Nothing Is Good Enough
Continually making it better
There's a theme of improvement runnign through today's blogs, with developers looking to improve their own code, or Java itself, though better, more thoughtful design.
Let's start with EvanÂ Summers' First Class Java: Call of Duty 4
So i had this vague idea some weeks ago for some blog articles to keep myself amused if no one else. The idea is... to dream of a Java Refined. Not something totally different like JavaFX Script, or Scala et al, but some kind of evolution of the Java language that would be dreamy with a dollop of double-thick cream on top...
So i started making a list of things i would want, which went something like: first class properties; first class meta stuff like methods (FCM), fields and what-not; better annotations; better generics; structured literal data (eg. XML) and queries and what-not in the language; first-class handling of externalised data like localisable text and customisable what-nots.
Realizing how often he was calling for "first class" this or that, Evan dubbed the language of his dreams "First Class Java", and seeks your suggestions for what should be incorporated into it.
The design has been changed two or three times so far, and I'm pretty happy this is the first time I went in mostly-TDD mode for blueMarine (thus having 90%+ test coverage since the beginning), since I was able to perform dramatic changes with no fear of breaking anything. After some integration tests passed yesterday, I think that the design is almost complete, so I started consolidating and documenting (and also removing some possible over-engineering).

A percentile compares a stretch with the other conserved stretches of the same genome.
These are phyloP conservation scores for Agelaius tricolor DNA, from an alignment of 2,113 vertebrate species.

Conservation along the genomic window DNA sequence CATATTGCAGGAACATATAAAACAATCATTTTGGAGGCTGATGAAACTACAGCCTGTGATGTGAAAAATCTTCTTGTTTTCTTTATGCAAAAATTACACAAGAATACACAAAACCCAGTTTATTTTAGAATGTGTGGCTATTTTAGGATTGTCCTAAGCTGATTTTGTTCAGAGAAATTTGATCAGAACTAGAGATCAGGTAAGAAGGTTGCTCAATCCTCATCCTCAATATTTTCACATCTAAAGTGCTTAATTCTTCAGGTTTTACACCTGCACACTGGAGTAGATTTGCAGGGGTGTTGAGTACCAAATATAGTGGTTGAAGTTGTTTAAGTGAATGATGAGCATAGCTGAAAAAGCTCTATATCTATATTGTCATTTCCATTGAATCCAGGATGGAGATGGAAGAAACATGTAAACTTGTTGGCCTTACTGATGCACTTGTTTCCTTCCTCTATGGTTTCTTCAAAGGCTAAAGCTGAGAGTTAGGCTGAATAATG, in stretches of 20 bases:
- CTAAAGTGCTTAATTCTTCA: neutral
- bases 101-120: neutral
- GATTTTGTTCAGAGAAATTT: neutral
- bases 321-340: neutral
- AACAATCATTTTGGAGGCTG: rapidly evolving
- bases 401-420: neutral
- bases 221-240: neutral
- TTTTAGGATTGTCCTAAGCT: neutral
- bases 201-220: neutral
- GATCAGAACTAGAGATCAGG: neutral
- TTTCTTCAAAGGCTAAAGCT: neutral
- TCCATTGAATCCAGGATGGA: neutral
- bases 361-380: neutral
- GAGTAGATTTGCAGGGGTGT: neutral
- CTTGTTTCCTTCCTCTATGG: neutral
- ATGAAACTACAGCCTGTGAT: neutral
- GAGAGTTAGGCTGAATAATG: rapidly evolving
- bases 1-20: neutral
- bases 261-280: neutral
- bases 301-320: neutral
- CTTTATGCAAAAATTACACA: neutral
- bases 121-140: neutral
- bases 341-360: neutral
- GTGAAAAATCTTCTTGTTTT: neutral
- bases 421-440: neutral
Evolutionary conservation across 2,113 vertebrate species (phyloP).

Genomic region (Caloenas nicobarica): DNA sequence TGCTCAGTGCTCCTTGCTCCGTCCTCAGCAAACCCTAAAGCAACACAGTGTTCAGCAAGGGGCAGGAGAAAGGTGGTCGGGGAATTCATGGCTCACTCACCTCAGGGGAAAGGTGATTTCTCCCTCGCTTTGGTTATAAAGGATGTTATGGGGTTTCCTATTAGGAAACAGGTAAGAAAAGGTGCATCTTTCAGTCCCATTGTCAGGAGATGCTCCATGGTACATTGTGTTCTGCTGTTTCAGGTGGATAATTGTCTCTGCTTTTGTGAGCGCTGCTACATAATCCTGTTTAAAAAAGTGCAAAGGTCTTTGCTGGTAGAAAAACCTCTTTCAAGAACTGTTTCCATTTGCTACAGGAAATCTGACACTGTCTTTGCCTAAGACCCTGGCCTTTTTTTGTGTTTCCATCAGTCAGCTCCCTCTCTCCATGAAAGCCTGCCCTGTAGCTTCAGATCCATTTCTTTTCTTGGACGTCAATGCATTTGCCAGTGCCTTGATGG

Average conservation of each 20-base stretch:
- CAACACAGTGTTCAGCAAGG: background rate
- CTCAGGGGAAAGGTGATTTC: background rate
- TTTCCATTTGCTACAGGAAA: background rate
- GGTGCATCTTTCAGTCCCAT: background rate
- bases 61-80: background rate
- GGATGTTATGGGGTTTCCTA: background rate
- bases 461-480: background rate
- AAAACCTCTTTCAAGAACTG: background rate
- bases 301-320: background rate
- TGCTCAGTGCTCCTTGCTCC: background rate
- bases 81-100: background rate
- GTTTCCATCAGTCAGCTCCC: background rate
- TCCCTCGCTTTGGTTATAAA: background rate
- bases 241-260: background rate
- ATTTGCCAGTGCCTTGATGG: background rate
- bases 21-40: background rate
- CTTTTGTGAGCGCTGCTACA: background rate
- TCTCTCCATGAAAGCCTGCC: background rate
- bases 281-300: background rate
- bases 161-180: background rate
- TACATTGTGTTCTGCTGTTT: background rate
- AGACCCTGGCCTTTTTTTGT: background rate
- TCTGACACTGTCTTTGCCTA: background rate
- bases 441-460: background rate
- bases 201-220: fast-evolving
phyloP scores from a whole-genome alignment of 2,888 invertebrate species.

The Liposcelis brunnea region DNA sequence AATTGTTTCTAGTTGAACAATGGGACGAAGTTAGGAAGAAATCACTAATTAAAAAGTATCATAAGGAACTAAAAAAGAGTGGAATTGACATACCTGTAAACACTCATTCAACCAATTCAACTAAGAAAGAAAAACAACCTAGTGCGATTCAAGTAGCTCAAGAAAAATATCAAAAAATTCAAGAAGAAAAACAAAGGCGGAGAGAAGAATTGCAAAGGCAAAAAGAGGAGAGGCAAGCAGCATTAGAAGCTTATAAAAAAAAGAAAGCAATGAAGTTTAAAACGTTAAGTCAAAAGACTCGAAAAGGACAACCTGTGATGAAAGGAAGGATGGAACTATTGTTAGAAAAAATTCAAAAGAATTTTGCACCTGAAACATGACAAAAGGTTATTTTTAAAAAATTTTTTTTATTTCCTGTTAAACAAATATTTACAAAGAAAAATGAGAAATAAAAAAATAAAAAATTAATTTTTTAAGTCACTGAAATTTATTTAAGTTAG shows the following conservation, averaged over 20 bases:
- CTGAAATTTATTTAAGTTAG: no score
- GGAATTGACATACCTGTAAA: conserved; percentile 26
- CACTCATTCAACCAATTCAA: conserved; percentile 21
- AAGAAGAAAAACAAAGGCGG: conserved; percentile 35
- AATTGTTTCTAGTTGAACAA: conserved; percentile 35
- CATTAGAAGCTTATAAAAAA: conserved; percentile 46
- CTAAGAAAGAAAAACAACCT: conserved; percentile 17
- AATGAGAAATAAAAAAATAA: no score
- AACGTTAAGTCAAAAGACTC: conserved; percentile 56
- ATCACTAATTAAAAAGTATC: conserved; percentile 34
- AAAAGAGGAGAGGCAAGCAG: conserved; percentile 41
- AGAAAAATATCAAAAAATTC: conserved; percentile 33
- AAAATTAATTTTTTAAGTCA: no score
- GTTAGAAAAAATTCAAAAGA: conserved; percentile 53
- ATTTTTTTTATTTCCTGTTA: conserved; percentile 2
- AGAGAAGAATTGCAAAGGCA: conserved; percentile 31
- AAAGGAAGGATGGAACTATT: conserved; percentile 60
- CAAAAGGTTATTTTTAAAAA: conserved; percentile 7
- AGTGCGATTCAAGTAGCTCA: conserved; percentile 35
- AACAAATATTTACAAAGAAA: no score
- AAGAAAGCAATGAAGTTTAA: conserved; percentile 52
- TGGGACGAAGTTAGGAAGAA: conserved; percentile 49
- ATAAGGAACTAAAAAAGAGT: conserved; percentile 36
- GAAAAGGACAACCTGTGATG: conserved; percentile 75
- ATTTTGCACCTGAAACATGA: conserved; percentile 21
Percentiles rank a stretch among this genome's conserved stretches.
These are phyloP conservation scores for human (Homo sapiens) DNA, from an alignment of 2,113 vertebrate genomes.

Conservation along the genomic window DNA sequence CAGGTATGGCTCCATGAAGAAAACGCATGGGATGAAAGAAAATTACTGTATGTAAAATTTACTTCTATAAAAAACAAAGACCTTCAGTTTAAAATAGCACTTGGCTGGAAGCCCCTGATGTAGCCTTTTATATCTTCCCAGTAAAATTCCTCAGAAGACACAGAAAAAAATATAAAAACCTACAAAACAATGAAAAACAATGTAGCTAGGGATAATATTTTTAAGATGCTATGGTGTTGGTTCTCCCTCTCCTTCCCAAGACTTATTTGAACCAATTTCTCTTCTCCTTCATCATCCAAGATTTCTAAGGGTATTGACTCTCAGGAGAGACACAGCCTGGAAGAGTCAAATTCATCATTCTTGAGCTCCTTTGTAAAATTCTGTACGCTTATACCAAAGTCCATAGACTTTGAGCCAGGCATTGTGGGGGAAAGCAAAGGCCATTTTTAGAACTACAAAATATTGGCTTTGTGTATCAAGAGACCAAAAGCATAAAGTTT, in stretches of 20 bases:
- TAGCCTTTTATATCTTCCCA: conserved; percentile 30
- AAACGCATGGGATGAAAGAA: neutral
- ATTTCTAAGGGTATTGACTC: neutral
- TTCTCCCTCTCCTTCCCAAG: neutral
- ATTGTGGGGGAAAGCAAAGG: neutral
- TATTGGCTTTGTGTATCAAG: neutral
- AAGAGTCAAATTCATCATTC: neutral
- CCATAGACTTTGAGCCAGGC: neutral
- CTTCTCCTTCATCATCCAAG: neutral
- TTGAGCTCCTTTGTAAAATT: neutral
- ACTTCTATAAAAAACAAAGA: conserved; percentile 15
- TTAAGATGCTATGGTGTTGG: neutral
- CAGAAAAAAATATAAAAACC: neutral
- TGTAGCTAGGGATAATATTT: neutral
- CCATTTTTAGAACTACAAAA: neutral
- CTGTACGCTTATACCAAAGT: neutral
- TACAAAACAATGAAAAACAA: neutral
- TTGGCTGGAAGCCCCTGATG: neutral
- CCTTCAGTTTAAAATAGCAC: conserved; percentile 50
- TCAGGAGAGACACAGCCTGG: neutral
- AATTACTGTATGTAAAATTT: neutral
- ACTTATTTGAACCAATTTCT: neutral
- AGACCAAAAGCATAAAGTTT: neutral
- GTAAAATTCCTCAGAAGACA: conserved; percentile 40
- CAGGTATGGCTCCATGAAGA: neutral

So here it is a quick technical post about it and I like to have some feedback before I freeze the APIs.
Time to think, time to get it right... sometimes it's a luxury, but if you've got it, make the most of it.
Also in today's Weblogs, BruceÂ Chapman recounts a performance investigation in
"new Desktop machine - netbeans really really really slow to install - other java apps running really really really slow - JMX to the rescue"
In Java Today,
Eduardo Pelegri-Llopart writes on The Aquarium about Fast Directory Deployment in GlassFish: "The Servlet specification describes how to deploy a Web Application as a
but most AppServers,
support deployment from an (expanded) directory.
Directory deployment allows fast and easy detection of file changes and
thus can lead to an improved deployment experience.
Which is what Vance has been doing for
NetBeans 6.1 and
GlassFish v2.1 combination.
Check out the description of the new functionality, first through
and then via
In a pair of interviews, "From the Trenches at Sun Identity," Marina Sum covers identity management projects for the Java developer. In the first part, Access Management for Web Applications, Jamie Nelson, Sun's director of engineering for access and federation management, points out a major oversight in Web development, elaborates on the current state of single sign-on, and suggests the right tool and the right platform for securing application access. Part two covers OpenSSO, a Thriving Community, with Sun federation architect Pat Patterson reflects on the java.net open-source project for single sign-on, outlining its mission, adoption, challenges, future, and an unexpected boon to Sun. OpenSSO is a twin of Sun Java System Access Manager.